After installing an inverter, I decided the next electrical upgrade for my rig was adding solar panels to the roof. I knew this was going to be an expensive upgrade, so I held off on it for quite a while, however, the perfect opportunity came up while I was in Phoenix. I have a relative, Lee, that lives there and sells solar equipment and he told me he could get me a good deal on panels. He ended up finding me some 265W panels for $75 each, which is an amazing deal. At the same time, the COVID-19 crisis was in full swing, so I decided to meet up with my friends Matt and Kelsey. Matt had offered to help me with this install, and since there was nothing else to do it seemed like a perfect time to pick up these panels and work on them together. I decided to leave California and head back to Phoenix to pick up the panels, then meet Matt and Kelsey at a BLM boondocking spot in Las Cruces, NM.


I had spent a lot of time planning this install before ever finding the panels, so I already had a good idea how I would wire them. I decided to wire the panels in parallel so that shading on one of the panels wouldn’t take out the whole array.

wiring diagram

I decided to flat-mount the panels on the roof just for simplicity. Climbing up on the roof to tilt the panels seemed like it would be a pain. When the panels are flat-mounted, they aren’t as efficient as they are when tilted or pointed directly at the sun. Because of this, I decided to get more panels than I really needed. I mapped out my roof and decided I could fit three of the 265W panels up there (though it was tight) so that was what I decided to go with.

roof dimensions

I then had to place about 10 orders on Amazon for wires, tools, etc. and had them all shipped to Lee’s house in Phoenix. I met him in a Home Depot parking lot and picked up the panels and all the Amazon boxes, and took them out to Las Cruces the next morning.


The first thing Matt and I did was hook each panel up to the charge controller individually so that we could test them.

panels lined up

testing panel

The charge controller I bought had bluetooth support, so I was able to check the voltage and current of each panel on my phone. All of the panels checked out.

victron app

Building Brackets

Most of the pre-built brackets I could find for solar panels were only small Z-brackets that didn’t look like they were designed for panels as large as the ones I got. I also didn’t like the way they bottom-mounted on the panels because it seemed like it would be really hard to get the panel off without unscrewing them from the roof. I ended up deciding to build my own brackets out of angle aluminum.

Each bracket would have two pieces of angle aluminum - one that would have four screw holes and would be screwed into the roof, and one that had two bolt holes and would be bolted into the panel. The two pieces would then be bolted together with two bolts. Each panel would have 6 sets of these brackets (three on each side). This meant we needed the following hardware to build the brackets:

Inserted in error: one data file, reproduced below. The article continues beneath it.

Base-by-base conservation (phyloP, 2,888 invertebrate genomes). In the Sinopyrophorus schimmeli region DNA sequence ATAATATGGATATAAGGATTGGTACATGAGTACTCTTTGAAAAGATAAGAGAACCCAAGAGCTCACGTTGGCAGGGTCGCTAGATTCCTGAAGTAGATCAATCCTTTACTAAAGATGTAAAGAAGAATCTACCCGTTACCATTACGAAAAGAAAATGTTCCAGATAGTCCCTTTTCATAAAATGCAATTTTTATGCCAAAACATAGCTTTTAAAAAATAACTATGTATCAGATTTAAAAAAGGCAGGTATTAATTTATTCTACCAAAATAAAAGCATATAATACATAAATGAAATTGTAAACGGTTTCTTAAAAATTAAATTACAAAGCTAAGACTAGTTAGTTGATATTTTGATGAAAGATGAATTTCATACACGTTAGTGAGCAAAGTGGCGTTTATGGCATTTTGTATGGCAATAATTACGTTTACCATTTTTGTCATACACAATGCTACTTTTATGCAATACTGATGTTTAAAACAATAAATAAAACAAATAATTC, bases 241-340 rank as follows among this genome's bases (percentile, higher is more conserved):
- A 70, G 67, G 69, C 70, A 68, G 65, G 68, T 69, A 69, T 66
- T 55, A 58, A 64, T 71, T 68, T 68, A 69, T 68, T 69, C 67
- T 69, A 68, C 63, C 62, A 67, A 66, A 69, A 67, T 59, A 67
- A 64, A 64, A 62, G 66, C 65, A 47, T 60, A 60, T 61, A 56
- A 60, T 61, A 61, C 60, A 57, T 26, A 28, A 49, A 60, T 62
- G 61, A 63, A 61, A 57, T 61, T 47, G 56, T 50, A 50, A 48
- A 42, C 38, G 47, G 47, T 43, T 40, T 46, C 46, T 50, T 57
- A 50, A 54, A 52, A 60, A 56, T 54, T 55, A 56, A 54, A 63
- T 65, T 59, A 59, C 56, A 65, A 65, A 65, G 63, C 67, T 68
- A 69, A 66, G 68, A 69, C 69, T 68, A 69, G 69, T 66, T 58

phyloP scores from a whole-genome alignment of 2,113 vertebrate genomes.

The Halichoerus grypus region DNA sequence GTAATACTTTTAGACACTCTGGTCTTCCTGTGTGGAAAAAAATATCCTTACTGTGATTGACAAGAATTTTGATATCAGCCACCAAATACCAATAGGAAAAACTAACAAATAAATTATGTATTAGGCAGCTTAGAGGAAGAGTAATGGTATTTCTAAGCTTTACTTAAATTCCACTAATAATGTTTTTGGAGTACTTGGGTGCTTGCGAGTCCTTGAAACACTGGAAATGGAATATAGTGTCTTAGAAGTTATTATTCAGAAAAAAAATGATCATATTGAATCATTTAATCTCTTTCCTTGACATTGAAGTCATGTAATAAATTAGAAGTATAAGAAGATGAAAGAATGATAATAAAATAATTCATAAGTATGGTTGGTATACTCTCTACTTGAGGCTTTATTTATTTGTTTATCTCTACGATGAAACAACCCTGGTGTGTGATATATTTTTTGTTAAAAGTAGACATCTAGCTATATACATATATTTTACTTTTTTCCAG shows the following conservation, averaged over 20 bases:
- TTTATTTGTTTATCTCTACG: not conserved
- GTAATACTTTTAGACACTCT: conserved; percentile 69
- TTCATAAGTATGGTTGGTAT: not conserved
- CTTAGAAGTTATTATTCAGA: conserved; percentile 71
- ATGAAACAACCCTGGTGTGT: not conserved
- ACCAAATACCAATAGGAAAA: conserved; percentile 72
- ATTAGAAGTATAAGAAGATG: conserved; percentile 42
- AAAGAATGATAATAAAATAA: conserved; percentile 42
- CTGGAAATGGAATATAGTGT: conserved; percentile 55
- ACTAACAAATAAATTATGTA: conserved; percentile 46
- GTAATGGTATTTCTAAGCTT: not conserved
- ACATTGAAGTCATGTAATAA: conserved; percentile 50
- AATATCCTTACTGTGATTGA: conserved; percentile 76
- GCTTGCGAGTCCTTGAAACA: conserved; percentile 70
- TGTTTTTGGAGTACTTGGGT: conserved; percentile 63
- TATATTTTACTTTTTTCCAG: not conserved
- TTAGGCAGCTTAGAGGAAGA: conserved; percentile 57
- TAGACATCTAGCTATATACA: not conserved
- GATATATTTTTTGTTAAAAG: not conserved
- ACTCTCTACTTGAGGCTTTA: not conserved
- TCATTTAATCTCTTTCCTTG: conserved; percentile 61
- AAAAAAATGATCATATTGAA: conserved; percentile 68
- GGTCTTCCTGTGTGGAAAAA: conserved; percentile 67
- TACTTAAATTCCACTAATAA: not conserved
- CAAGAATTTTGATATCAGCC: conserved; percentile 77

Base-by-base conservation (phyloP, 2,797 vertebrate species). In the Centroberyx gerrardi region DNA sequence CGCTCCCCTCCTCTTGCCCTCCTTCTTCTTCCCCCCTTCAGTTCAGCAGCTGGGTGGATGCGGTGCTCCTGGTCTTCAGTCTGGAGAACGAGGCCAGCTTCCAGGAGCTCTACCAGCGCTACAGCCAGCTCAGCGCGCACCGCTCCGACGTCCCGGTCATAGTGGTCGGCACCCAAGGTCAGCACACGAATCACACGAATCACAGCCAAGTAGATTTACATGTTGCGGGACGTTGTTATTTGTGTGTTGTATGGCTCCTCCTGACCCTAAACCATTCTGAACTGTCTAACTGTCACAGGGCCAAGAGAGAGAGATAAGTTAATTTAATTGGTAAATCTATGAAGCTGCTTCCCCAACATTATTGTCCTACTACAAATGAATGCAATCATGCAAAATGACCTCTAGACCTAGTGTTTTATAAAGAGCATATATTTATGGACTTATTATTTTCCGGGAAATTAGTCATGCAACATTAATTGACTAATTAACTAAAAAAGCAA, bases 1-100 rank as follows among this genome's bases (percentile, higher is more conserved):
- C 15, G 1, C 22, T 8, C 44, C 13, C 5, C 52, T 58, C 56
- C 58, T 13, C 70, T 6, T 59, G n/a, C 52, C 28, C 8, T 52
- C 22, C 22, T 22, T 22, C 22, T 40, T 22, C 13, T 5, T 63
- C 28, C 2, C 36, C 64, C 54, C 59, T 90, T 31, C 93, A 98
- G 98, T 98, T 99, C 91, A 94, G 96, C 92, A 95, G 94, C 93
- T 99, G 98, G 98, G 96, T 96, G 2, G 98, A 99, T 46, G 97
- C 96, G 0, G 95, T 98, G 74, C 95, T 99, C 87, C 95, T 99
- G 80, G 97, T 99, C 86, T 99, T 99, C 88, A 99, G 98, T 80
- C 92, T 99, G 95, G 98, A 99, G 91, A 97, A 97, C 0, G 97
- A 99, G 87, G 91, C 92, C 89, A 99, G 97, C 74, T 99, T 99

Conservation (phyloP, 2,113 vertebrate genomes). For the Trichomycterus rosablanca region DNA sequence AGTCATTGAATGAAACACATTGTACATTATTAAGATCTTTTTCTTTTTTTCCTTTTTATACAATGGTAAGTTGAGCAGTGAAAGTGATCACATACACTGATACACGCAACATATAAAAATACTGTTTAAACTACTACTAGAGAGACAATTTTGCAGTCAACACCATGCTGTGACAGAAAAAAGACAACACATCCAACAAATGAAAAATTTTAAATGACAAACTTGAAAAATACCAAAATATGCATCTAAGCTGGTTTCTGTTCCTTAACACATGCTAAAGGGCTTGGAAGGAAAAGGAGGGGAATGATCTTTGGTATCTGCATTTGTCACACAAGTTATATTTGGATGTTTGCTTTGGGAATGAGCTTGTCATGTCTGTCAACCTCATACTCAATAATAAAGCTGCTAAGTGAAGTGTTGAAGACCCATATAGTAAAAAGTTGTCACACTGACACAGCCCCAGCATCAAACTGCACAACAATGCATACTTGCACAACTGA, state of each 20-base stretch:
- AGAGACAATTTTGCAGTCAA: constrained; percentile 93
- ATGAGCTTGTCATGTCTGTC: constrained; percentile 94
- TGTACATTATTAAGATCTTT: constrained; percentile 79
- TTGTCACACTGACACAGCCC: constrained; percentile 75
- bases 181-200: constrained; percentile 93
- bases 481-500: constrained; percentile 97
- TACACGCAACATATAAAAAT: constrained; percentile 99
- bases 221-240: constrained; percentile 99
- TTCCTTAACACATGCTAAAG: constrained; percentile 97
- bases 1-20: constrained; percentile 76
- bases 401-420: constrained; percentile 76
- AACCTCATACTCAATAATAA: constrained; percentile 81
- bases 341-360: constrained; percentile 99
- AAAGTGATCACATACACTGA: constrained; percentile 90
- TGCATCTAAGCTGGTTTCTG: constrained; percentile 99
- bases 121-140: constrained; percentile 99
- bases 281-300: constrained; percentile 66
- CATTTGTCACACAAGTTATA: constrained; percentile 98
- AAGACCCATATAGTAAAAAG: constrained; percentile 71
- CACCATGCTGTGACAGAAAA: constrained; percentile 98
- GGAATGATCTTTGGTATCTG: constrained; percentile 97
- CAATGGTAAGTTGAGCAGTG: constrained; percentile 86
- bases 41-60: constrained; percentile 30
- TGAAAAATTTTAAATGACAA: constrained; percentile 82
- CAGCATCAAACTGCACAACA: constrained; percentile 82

The angle aluminum came in 8’ pieces, so we had to fire up the generator and use an angle grinder to cut 36 12” pieces.

cutting angle aluminum

cut brackets

The angle grinder left some pretty rough edges on the aluminum, so we had to file down the edges of all 36 pieces. This was a time consuming process and we ended up working on them into the night by headlamp.

filing brackets

After all the pieces of angle were ready, we had to drill the holes that would be used for bolts and screws. This was one of the longest and most tedious processes of the whole install. Each hole was measured and punched, then had a pilot hole drilled, then finally bored out to 5/16”.

measuring and drilling brackets

We then assembled all the brackets with the hardware, and fastened them to the panels.

assembled and fastened bracket

all three assembled panels and brackets

Routing Cables

With the brackets all built, the next thing we had to do was figure out where we were going to run the wires. They would need to come from the junction box on the roof, down to the pass-through storage in the front of the rig where the charge controller would be located. We decided that running the wires down along the gray tank vent in the center of the rig, then under the bath tub and out the floor next to the low point drains, would probably be our best bet. This way we didn’t have to drill any new holes in the roof or the floor. Just to be sure the path was clear, we hooked a borescope up to my laptop, and ran it down along the path we were planning and watched on the screen for any obstructions.

running borescope along gray vent

We determined the path was clear, so we ran three wires (positive, negative, and ground) down the channel and were able to pull them out through the access panel behind the bath tub.

wires pulled through access panel

From there we used the borescope again and ran the wires along the tub, then under the bathroom sink and finally outside by the low point drains.

borescope to locate exit for wires

Once we pulled the wires out, we encased them in some corrugated plastic tubing and ran them along the frame. We screwed the ground wire into the chassis, then pulled the positive and negative wires up into the passthrough storage through a hole we drilled in the floor.